Once a Gangland, Mumbai Sees a Dip in Street Crime
Mumbai: Aamchi Mumbai, which sees a constant flow of migrants and has endemic pockets of poverty and disease, may look like a crime-ridden metropolis to many, but official data ranks it to be safer than at least a dozen other urban centres in the country. Overall, 40,757 cases were filed in Mumbai in 2018, making it the cluster with the second highest number of registered offences under the Indian Penal Code. The figure represents a 4% rise over the previous year when 39,035 cases were recorded. But if it is correlated to the dense population and calculated at a crime rate of per one lakh residents, Mumbai is placed 13th in the overall Indian rankings. Rape, by far, constitutes the most common of offences, a finding that is diametrically at odds with popular perceptions of Mumbai as a safe haven for women. The city, in fact, recorded a nearly double digit jump in rape cases (11,585) this year over 2017. However, an IPS officer said many were cases of minors eloping or involved failed relationships and false promises of marriage. If analysed for incidence per one lakh women in the city, Mumbai stands 11th on rape offences, far behind Jaipur (1), Delhi (2) and Kochi (4). On the grim side, however, cases of children being preyed on emerged with sickening regularity, mainly in slums, a finding borne out by the fact that Mumbai also had the second highest rate for crimes against children.
According to the report, Mumbai has witnessed a rise in senior crimes like rioting (up from 435 in 2017 to 532 in 2018), molestation (up from 1,227 to 2,038), robbery (987 to 1054), attempt to commit murder (201 to 280), and murders which went up from 127 in 2017 to 164 in 2018 but was significantly lower than in all other metropolises barring Kolkata. Mumbai is ranked 16th in rate of murders; Patna tops, followed by Jaipur and Bengaluru. Similarly, the city is placed 10th on kidnappings, another serious category, where in absolute numbers it saw a marginal rise. Crimes such as theft and burglary are lower since 2017, a result of intensive patrolling. Joint Commissioner of Police (law and order) Vinay Choubey said, “The dip in crime is the result of prompt action taken added with the use of technology in solving the crime. CCTV installation has helped as a deterrent. Further police promptly register cases. This is the reason why crime figures showed a rise in Mumbai.” Two areas where law enforcers have been unable to curb offences though are cyber-crime and white collar crimes.
First in 10 Years: No. of Passengers Dip at Delhi, Mumbai Airports
New Delhi: For the first time since 2008, India’s busiest airports Delhi and Mumbai have seen a year-on-year dip in passengers in 2019 compared with 2018. While IGI Airport saw fewer domestic passengers, CSMIA registered a fall in both domestic and international carriage. Amid an overall slowing economy, the biggest reason for decline was Jet Airways’ collapse last April. IndiGo and GoAir’s Pratt & Whitney (PW) engine troubles for their Airbus A320 Neos and SpiceJet’s grounded Boeing 737 Max too contributed to fewer flyers last year. Closure of Pakistan airspace for 138 days led to airlines cancelling flights to and from Delhi and Mumbai for varying durations. As a result, Delhi and Mumbai were deprived of the records they were hoping to achieve in 2019. IGI, India’s busiest airport, was just 2 lakhs short of the magic 7-crore annual passenger (domestic-cum-international) mark in 2018 when it registered 6.98 crore flyers. DIAL’s provisional data for 2019 shows it handled 6.8 crore passengers — down 2.6%. Delhi airport saw 1.9 crore international flyers in 2019, up 0.6% from 1.8 crore in 2018. Domestic flyers fell 6% from almost 5.2 crore in 2018 to 4.9 crore in 2019. Similarly, CSMIA had ended 2018 two lakhs short of the 5-crore (domestic-cum-international) flyer mark at 4.98 crore. But Mumbai International Airport Ltd (MIAL) data for 2019 shows it handled 4.7 crore passengers down 5.6%.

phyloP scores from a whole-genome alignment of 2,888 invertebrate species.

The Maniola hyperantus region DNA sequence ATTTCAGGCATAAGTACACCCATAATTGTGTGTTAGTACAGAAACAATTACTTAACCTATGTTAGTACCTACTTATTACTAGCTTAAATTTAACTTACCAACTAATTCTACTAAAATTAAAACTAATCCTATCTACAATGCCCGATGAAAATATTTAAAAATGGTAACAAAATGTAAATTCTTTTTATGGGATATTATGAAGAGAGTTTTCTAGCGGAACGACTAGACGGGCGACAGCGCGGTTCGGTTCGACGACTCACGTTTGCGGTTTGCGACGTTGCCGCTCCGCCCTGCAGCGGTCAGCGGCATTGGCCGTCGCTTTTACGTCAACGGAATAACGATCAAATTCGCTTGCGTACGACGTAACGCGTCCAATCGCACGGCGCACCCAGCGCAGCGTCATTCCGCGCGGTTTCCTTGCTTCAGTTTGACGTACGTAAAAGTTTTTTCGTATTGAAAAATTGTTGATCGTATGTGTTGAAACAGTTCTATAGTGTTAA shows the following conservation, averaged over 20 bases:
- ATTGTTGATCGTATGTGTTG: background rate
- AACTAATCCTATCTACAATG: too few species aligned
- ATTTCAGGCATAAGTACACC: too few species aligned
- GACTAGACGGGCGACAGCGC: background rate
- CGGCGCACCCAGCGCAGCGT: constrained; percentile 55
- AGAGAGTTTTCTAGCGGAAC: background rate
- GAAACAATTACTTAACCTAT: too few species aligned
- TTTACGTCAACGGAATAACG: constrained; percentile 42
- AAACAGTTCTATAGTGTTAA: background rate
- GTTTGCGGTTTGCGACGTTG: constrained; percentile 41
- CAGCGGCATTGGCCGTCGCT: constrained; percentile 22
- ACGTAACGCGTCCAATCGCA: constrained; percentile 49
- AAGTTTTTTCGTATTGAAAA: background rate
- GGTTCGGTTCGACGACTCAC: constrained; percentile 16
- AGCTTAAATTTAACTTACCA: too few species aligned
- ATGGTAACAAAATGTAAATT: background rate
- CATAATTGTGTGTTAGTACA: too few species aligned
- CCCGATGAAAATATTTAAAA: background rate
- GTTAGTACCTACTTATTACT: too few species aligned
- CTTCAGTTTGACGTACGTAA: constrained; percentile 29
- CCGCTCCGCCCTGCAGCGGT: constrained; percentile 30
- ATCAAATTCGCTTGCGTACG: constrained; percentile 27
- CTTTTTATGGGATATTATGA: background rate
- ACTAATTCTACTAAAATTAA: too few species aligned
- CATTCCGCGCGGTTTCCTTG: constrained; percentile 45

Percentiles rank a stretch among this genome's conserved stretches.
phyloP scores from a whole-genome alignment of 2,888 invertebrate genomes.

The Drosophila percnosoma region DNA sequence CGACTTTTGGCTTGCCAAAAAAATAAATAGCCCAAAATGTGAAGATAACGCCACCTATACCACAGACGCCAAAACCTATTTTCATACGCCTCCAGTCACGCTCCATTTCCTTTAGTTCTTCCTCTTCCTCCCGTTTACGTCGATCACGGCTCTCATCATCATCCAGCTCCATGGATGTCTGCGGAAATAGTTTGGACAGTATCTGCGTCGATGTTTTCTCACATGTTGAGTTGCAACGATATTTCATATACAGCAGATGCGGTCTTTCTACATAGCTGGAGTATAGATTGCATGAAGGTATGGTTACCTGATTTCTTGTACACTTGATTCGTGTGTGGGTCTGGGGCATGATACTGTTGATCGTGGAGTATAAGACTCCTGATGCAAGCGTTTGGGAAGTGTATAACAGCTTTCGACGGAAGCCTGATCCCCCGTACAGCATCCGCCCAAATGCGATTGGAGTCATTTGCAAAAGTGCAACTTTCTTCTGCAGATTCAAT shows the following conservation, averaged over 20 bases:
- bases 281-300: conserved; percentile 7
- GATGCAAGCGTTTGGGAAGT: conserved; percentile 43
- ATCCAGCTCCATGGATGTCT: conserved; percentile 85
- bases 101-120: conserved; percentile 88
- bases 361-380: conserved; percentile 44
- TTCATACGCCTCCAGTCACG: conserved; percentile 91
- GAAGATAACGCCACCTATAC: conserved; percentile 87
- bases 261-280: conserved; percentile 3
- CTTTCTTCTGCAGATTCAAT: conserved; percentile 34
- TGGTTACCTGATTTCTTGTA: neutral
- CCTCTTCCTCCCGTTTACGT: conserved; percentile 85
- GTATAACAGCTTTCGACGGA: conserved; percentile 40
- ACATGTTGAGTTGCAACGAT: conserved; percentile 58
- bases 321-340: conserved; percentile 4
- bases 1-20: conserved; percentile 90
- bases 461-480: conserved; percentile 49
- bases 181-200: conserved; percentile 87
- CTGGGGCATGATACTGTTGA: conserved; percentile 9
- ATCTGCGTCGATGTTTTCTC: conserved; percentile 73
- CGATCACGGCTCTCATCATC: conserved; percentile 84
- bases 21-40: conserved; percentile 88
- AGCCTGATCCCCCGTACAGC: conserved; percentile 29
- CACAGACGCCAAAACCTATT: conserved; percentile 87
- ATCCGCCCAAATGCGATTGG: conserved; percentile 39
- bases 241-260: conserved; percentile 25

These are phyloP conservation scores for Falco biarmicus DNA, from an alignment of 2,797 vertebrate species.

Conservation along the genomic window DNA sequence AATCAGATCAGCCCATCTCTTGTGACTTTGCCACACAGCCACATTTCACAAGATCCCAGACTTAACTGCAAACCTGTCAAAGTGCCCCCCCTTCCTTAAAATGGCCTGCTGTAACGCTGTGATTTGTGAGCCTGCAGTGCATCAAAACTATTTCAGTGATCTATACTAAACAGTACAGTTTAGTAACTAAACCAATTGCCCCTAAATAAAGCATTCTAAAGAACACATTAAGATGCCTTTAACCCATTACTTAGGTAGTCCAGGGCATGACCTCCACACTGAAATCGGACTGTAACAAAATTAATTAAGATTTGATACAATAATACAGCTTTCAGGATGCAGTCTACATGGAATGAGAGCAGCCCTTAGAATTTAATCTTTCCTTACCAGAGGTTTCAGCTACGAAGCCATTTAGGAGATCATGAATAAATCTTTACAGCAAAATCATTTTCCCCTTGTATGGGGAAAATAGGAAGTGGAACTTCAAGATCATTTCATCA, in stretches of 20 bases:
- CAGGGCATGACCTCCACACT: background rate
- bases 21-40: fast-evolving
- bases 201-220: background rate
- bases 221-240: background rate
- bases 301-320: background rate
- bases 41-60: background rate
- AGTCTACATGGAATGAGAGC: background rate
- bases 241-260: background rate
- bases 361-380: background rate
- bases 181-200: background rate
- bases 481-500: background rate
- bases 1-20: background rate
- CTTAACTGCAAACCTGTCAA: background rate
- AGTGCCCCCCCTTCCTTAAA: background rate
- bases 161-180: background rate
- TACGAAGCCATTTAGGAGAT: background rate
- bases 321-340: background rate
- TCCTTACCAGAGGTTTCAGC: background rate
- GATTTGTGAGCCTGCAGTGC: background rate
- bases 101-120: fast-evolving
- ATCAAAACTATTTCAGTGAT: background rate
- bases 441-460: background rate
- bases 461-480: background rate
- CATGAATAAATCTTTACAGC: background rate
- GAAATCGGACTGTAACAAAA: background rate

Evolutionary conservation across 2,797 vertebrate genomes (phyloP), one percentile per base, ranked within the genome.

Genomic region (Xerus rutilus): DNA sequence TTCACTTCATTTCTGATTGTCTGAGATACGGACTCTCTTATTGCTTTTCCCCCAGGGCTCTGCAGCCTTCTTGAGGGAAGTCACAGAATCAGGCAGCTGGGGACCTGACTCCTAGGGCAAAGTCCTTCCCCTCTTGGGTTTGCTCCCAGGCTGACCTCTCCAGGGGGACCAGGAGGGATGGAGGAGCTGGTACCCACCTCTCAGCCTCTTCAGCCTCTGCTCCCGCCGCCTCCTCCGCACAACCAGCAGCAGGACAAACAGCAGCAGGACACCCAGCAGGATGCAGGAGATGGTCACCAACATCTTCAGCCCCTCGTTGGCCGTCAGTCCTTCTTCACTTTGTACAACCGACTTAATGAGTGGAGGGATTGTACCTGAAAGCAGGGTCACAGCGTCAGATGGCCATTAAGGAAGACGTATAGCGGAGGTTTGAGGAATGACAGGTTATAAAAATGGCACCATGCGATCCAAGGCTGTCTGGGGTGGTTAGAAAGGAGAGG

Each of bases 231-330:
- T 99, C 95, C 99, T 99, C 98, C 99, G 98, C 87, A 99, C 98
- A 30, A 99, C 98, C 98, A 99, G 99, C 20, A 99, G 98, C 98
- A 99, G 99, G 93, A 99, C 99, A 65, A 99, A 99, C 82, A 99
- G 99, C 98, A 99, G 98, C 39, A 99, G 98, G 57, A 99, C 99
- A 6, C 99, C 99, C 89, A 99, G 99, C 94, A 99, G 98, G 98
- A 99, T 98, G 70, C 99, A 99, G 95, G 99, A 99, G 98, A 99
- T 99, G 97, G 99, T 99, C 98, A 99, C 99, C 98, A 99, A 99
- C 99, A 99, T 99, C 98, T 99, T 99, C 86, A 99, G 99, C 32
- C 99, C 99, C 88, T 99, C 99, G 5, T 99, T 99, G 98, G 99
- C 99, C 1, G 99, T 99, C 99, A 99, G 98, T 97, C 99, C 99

Mumbai airport saw 3.38 crore domestic flyers in 2019, down 3.4% from 3.5 crore in 2018. And international flyers fell 7% from 1.4 crore in 2018 to 1.3 crore in 2019. The last time domestic air travel had dipped across India, say airline officials, was in 2008 when the global slowdown started but thanks to low cost carriers quickly spreading their wings in India, that issue was overcome from 2009 onwards. While IGIA and CSMIA were Jet’s twin hubs in India and suffered the most from the airline’s collapse, India as a whole did not see a fall in number of air travellers. DGCA data for the full year 2019 is awaited. Its January-November data shows the country saw 13.1 crore domestic flyers in 11 months of 2019, up almost 4% from 12.6 crore in the same period of the previous year. DGCA’s January-June data shows India saw 3.19 crore international passengers in the first six months of 2019, up 1.2% from 3.15 crore in the first six months of the previous year. Airports Authority of India (AAI) saw a modest 5% growth to 14.8 crore domestic-cum-international passengers in January—November 2019 at its airports (not JV metro ones) over 14.1 crore in the same period of the previous year. However, these are a far cry from the double digit growths seen in past few years. Bengaluru and Hyderabad are yet to share their 2019 passenger numbers. AAI also said the “major reasons for slowdown in (2019) are closure of Jet, grounding of Boeing 737 Max and global slowdown”.
Crimes Against Women in Telangana Dipped in 2018, Reveals NCRB Data